I interviewed Atlanta educator Ron Clark six years ago while he was promoting a TNT movie “The Ron Clark Story,” starring Matthew Perry of “Friends” fame. He had written a book a few years earlier, which sold in huge numbers after Oprah Winfrey featured him.
Clark impressed me as a dedicated, imaginative and wholeheartedly energetic teacher who truly wants to change the world. To do so, he built the Ron Clark Academy in a sketchy part of Atlanta near a recycling plant and a prison. He raised all the funds privately five years ago and now his academy houses 80 middle school students and a staff of 20. Those students, who travel all over the world and learn math, science and history through music and other unconventional means, have become globally-infused, articulate young men and women, ambassadors for the Ron Clark way of learning. Thousands of teachers from around the world visit the academy, which is an incubator of sorts.
His third class of 20 graduated from four years at RCA this past Sunday with a three-hour ceremony focused heavily on their accomplishments but peppered with star power as well. Last year, Nelly and Fantasia came by. This year, KeKe Palmer (”True Jackson” on Nickelodeon, “Joyful Noise” and the upcoming “Ice Age: Continental Drift”) and rap star Romeo made surprise appearances.
More than 1,300 people showed up to the Ferst Center: family, staff, corporate donors, community supporters and educators from all over the city. Several of the students gave inspiring speeches. A few sang. One danced. Videos showed the students over the years and trips they took to New York City and Japan.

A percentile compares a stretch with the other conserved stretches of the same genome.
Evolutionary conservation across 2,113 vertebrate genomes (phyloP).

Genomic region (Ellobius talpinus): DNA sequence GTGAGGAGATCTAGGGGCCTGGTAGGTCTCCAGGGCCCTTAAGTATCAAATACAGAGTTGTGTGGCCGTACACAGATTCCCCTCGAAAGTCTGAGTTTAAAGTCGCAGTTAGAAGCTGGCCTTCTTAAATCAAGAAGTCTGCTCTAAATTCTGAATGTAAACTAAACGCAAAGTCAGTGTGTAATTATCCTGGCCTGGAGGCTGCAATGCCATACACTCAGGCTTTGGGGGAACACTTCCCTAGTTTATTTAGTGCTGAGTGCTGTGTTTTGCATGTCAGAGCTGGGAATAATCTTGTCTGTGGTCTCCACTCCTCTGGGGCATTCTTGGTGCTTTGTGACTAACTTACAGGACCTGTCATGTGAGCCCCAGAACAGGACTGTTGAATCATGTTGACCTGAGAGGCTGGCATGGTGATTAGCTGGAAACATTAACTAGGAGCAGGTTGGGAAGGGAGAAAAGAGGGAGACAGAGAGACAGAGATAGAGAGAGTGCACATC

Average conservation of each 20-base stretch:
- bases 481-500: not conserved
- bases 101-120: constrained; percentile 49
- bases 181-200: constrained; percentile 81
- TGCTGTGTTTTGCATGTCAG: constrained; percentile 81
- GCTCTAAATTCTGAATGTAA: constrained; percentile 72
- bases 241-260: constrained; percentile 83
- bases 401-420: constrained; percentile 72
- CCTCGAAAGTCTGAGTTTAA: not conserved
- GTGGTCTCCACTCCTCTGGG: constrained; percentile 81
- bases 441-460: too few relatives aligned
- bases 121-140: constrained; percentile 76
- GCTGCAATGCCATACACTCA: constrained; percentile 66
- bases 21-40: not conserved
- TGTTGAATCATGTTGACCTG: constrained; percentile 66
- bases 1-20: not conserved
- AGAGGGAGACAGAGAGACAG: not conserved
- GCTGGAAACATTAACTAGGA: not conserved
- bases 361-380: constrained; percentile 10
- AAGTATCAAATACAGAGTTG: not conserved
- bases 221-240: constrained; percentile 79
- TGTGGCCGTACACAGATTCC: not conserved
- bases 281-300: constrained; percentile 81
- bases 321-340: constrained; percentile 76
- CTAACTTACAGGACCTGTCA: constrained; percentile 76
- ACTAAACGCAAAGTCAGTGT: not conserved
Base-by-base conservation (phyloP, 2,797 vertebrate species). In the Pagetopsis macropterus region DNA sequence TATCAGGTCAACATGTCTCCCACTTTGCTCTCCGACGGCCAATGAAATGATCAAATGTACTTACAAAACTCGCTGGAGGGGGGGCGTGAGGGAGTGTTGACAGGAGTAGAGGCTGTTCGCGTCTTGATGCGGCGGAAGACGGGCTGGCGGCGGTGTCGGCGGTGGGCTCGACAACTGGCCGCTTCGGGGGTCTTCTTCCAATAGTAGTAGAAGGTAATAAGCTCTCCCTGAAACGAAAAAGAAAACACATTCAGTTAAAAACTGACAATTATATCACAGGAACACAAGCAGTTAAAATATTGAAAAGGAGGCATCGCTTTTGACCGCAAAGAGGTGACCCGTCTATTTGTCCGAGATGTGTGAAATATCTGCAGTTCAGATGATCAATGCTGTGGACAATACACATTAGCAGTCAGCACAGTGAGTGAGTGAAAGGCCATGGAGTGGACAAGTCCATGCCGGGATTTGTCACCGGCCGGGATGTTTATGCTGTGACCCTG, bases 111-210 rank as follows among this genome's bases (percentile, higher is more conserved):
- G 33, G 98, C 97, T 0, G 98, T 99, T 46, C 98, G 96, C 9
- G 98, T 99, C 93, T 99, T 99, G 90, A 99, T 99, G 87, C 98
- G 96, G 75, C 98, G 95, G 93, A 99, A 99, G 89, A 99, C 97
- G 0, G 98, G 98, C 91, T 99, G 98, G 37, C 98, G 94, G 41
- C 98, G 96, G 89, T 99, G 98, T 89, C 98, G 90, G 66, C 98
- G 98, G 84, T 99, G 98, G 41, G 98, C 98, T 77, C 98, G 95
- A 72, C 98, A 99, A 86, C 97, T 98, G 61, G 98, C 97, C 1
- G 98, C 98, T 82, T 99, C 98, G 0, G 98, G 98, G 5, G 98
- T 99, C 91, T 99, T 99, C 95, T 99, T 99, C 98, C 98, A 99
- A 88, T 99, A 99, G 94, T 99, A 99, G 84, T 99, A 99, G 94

By next year, Clark hopes to have his next graduation in his own space. His school is trying to raise $4.8 million ($3 million so far) to create an educational training facility on land neighboring the Ron Clark Academy and donated by BB&T. If he can get the fundraising done by the fall, he said they can break ground in October and have it ready by June 2013.
Palmer, the actress, visited RCA in January and was so touched, she said she’d return in June for graduation. Clark didn’t think she’d actually do it but she not only showed up and performed “Man in the Mirror,” she hung around until the end to see the students personally.
Romeo brought his dad Master P to the event, since it was Father’s Day. Clark’s staff had reached out to Romeo’s manager. At first, it was a firm no but when he heard about it, he was all for it, already familiar with Clark’s school.
Nobody knew Romeo was going to be there except Clark and one other person. One of the students was told just before she came on stage and gave a feint: a video of Romeo wishing the graduates well. Instead, he showed up on stage. (Unfortunately, I got there too late to witness Romeo and Palmer’s performances.)